The 2018 ECI Mandela Lecture began with a musical performance from AmaiKuda et LesBois. For Amai Kuda et Les Bois, “music is about healing – the healing of the earth, our ancestors and ourselves”. We were invited to join in singing and it felt right to begin the evening in this way.
The keynote speaker, Robyn Maynard, is a Toronto-based writer and activist. Her lecture focused on opening up the conversation about privilege and oppression with a Canadian context. She explained that we must “broaden our lens of where it came from and where it exists today”.
There is an overwhelming narrative that Canada is an accepting, multicultural utopia. As Robyn identified, “we are trained to see that racism happens in another place (the US) and another time (the past)” and so the conditions of black people in this country are frequently erased. This is the first roadblock we must pass before any real progress can be made because “without truth telling, there can be no reconciliation”.
We often think of whitelash as a new thing, however, it can be more accurately described as “newly emboldened”. Robyn explained that white supremacists suggest they are being “overrun” because of “the perceived threat of racial levelling and what is demanded in terms of justice in a so-called “free” society”.
As Robyn said, the rise of social justice movements pose a threat to end “a five-hundred year period of unearned and violently enforced white dominance”. Fear of this new world is at the heart of the whitelash. However, there is power in understanding this system. We must take stock of our learned behaviours and implicit biases, realizing that society has been “fundamentally structured around racism long before the return of these acceptable acts”.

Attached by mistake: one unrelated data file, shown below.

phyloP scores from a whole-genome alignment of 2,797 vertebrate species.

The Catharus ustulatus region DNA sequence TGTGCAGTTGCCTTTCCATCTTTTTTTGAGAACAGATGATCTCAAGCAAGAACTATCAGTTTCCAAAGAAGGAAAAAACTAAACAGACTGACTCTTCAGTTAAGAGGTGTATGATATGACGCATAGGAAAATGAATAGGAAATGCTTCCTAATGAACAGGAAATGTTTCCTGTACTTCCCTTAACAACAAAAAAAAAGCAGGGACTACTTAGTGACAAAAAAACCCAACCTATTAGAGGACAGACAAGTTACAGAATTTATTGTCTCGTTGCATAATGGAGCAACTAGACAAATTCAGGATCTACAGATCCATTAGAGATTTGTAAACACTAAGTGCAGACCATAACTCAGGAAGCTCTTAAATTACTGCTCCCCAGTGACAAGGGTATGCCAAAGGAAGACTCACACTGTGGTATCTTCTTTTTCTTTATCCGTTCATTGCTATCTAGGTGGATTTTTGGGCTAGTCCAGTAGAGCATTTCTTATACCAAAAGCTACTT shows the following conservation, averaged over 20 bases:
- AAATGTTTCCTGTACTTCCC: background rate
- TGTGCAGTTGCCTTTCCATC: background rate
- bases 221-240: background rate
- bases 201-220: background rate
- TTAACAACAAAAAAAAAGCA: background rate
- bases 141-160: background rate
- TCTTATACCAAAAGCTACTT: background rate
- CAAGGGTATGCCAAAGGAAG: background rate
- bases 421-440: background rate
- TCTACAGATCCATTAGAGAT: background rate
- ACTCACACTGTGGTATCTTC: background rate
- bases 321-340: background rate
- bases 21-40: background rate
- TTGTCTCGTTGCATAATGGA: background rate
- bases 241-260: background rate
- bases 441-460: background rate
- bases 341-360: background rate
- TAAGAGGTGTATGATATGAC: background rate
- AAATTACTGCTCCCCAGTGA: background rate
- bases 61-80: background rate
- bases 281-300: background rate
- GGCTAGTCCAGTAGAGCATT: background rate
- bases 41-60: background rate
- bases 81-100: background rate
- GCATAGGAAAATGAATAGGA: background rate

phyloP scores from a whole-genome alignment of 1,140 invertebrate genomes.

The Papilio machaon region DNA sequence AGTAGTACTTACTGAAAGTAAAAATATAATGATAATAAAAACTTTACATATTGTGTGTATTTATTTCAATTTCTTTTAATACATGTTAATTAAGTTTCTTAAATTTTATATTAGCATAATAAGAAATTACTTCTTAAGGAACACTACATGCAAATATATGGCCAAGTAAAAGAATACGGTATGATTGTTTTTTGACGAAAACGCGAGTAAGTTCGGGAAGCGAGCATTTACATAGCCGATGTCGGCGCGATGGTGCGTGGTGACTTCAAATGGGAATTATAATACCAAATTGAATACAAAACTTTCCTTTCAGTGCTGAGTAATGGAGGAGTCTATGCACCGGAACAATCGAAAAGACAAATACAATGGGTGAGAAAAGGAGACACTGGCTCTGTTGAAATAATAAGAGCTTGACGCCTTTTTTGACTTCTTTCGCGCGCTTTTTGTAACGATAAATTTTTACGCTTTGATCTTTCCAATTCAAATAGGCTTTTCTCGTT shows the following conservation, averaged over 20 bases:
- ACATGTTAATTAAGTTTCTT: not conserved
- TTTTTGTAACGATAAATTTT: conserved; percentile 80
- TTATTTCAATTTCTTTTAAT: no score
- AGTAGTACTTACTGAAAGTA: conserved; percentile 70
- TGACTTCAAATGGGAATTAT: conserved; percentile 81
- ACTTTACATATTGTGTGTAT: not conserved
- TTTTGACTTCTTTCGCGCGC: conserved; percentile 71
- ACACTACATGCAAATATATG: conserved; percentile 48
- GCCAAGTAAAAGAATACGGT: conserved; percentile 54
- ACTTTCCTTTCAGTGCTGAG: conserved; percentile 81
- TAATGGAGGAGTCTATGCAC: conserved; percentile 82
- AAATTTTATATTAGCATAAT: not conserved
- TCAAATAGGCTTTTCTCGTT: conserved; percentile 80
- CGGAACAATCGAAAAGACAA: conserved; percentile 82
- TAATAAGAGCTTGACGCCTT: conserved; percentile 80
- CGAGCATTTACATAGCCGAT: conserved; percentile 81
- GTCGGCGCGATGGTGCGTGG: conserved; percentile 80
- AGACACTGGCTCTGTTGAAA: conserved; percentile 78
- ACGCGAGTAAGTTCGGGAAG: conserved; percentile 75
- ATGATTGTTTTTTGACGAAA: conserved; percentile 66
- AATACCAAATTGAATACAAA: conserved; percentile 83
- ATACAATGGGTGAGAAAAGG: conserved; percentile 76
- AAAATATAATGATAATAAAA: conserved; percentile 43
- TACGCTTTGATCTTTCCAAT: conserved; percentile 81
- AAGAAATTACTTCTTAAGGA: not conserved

We have been blinded by ideology and rhetoric in so many ways. Black people are subject to a wider array of violences that we are not seeing. As Robyn said, “if we think about the young black teen in the alley, we are not seeing the poor black mom in her apartment”. She pointed out, “there are many forms of racial control and punishment that don’t necessarily involve an arrest” including profiling, surveillance and the interruption of familial relationships. Robyn noted, “we speak about walking and driving while black but we do not speak about parenting while black”.
Broader cultural and political revolution is very real and is happening everywhere. Activist, artist and educator Syrus Marcus Ware shined a light on the importance of creative practice in trying times because “artists literally help us paint a picture of what it is we’re trying to get to”.
Ultimately, Robyn made her point abundantly clear: it is important that we do not recreate these gaps in our ability to understand historical and contemporary realities of antiblack racism. Policing and safety inherently do not match up. It is time we reimagine alternative forms of safety.